Rainforests and Ancient Cultures Voyage 7124 Day 7
Day 7 - November 3, 2011 - Isla Del Plata, Equador
By Claudia Holgate, Climatologist
Weather: Partly cloudy to sunny with light wind
Air Temperature: 25.9C
Wind speed 25.9km/h North westerly
Pressure 1009 hPa
This morning we could all sleep in as we had a morning at sea on our way to the Isla del Plata, an island off the coast of Ecuador. As with all sea days or half sea days, the activities are more cerebral and two lectures were scheduled for the morning. I went up to our photographer Lu’s lecture on tips and tricks for better pictures. I have listened to many lectures by the onboard photographers, and I really enjoyed her presentation as it recapped important aspects and answered questions we always wanted to know and never wanted to ask. Lu also touched on how to tell stories with your camera, which is such a useful concept, and not one that is often talked about in our photographers’ presentations.
Patricia (our ornithologist) gave a lecture 15 minutes later on the seabirds of the Pacific. Her lecture started with the most basic biology of seabirds and some of the conservation issues such as longline fishing, which affects seabird numbers. She then went on to some of the seabirds that we will see on this voyage and entertained everyone with her demonstration of the Blue Footed Booby’s courtship dance, which we were going to see later today.
After a quick lunch, we disembarked into local boats, which made our Zodiac operations look so easy. Once ashore at Isla Del Plata, we waited until the guests came ashore and each boat with 15 guests was allocated a guide and one of the expedition staff. I took the last group of long walkers. We were going to be out for about 2 and a half hours doing a guided walk around the island. What a wonderful walk it was! The vegetation was very different from what we have become used to, as there were no tropical rainforests only dry scrubland. The island is very mountainous and part of our walk included climbing 200 steps to get to the top, but our guide was excellent and he stopped regularly to give guests a chance to catch their breaths and listen to some interesting interpretation. When we reached the top we were treated to a sight of a nesting Blue-Footed Booby close to the path. What comical yet beautiful birds, as we walked down the hill on the other side we saw plenty more nesting Boobies no more than a metre from the path. How very special! Our guide was an expert birder and he picked out a short tailed woodstar, a tiny hummingbird, which he managed to get his scope on for everyone to have a close look. It was magnificent, just as magnificent as the Magnificent Frigate birds that we watched harassing a Booby trying to illicit food from it. Closer to the coast on the other side of the island we saw a flock of Red billed tropicbirds doing an aerial display just for us.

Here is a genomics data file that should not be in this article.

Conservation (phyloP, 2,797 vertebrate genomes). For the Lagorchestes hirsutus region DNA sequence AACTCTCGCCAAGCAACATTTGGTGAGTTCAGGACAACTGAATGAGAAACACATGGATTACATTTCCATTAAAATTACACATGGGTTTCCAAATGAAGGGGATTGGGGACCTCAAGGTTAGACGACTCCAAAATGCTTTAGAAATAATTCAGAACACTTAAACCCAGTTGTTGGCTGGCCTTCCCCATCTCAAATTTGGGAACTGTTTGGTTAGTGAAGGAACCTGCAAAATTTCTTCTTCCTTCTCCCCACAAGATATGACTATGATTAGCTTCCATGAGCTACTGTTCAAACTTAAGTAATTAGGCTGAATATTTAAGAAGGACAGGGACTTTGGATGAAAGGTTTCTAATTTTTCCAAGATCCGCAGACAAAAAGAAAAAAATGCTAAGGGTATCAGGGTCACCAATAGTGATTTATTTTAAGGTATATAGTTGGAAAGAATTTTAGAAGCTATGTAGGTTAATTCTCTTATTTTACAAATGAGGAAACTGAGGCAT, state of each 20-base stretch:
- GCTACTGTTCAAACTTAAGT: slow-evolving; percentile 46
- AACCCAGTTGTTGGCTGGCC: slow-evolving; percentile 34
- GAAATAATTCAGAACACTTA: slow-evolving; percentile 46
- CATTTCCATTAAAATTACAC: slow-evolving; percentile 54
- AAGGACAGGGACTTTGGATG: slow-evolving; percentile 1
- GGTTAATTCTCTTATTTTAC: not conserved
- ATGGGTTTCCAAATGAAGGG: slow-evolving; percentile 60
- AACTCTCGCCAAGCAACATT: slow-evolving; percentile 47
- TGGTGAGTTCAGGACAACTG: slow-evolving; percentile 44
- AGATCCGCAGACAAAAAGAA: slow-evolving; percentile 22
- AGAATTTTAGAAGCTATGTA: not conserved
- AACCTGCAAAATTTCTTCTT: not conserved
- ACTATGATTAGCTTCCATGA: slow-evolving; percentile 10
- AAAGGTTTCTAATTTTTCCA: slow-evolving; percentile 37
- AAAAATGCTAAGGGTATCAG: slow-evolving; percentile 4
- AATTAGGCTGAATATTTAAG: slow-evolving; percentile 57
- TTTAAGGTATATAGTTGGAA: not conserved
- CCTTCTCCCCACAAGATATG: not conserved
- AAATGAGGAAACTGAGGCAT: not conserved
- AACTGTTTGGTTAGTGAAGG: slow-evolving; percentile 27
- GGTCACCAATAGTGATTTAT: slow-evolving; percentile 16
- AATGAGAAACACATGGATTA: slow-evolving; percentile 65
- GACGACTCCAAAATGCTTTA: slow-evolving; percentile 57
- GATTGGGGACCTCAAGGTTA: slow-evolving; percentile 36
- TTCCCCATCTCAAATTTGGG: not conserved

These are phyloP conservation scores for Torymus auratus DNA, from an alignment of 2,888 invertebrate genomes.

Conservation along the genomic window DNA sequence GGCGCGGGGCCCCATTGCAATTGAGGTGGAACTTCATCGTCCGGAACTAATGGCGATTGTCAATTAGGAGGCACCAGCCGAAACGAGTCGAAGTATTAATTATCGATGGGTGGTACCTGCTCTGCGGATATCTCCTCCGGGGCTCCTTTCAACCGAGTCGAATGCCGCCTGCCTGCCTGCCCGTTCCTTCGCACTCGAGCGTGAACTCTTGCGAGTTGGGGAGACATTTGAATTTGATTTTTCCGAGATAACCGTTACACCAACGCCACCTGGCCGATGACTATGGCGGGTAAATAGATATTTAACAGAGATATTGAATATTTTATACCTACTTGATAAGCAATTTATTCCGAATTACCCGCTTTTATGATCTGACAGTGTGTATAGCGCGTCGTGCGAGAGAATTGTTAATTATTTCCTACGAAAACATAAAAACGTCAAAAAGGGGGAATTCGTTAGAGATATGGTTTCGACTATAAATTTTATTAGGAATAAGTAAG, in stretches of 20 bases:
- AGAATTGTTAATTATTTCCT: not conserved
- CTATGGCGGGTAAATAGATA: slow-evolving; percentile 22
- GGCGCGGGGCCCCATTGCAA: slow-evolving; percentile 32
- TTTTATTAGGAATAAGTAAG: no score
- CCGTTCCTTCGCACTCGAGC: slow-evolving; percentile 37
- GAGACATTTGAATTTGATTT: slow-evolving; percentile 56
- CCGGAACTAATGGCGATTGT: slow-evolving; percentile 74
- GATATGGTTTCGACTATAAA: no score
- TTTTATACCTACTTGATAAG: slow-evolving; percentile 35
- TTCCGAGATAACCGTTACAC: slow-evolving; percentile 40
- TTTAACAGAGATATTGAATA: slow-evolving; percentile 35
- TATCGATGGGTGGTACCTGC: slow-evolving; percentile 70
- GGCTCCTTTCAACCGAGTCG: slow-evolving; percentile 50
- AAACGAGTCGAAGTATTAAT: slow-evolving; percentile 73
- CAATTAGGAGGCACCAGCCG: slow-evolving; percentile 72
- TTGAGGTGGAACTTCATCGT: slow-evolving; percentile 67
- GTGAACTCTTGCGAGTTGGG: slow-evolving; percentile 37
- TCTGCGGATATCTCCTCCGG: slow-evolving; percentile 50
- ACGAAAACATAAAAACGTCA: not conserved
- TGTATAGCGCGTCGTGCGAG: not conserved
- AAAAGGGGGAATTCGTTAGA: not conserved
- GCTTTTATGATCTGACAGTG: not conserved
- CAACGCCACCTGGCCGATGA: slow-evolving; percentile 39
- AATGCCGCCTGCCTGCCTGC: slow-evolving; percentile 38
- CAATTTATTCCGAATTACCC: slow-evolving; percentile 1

After spending a bit of time at the coastline we had to start heading back to our lookout point and the 200 descending stairs to get back to the landing site. It wasn’t difficult and on our return we were met with the most delicious local pineapples and watermelon and homemade banana bread with some drinks to quench our thirst.
Once back on our little ship we had a short break to get neat and tidy again before going up to The Theatre for a recap of the day’s activities and a briefing for tomorrow. Lu also gave us a taste of what she has been working on by showing us the edited video from Manuel Antonio Park and the Orchid House. What wonderful memories.
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